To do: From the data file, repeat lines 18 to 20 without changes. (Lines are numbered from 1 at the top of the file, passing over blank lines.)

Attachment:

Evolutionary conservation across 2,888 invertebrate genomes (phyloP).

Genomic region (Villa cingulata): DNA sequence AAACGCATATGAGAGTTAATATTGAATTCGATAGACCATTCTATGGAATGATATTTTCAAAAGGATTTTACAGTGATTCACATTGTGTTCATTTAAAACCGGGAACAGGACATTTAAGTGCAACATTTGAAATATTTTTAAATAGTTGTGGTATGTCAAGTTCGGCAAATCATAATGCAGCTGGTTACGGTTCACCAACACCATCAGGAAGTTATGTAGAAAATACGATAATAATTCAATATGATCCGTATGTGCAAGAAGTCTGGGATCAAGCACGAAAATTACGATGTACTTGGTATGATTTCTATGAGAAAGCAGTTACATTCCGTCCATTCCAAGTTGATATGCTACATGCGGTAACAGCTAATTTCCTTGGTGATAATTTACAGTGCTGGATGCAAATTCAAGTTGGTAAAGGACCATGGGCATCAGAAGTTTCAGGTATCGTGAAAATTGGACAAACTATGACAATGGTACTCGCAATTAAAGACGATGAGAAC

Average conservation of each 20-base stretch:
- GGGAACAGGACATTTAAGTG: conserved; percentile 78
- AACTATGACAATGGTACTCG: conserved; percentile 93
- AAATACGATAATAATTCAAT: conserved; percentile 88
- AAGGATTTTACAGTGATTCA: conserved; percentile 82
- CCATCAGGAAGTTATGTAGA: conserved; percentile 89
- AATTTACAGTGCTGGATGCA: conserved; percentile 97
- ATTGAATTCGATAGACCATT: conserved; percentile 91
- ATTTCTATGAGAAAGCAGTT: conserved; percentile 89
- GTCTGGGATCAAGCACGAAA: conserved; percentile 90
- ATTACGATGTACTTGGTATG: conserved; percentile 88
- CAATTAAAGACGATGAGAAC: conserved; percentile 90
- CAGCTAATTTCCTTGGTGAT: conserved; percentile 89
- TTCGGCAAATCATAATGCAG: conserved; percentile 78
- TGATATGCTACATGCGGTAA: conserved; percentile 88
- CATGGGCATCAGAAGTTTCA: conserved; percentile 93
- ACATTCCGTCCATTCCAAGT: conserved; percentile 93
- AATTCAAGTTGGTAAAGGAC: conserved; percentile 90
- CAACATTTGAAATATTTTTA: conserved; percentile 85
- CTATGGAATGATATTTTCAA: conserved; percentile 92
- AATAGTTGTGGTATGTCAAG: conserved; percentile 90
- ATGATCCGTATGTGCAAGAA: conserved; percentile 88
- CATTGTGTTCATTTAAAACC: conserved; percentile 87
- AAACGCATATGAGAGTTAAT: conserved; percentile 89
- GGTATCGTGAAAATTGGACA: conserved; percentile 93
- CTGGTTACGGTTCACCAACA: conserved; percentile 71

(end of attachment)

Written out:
- CATGGGCATCAGAAGTTTCA: conserved; percentile 93
- ACATTCCGTCCATTCCAAGT: conserved; percentile 93
- AATTCAAGTTGGTAAAGGAC: conserved; percentile 90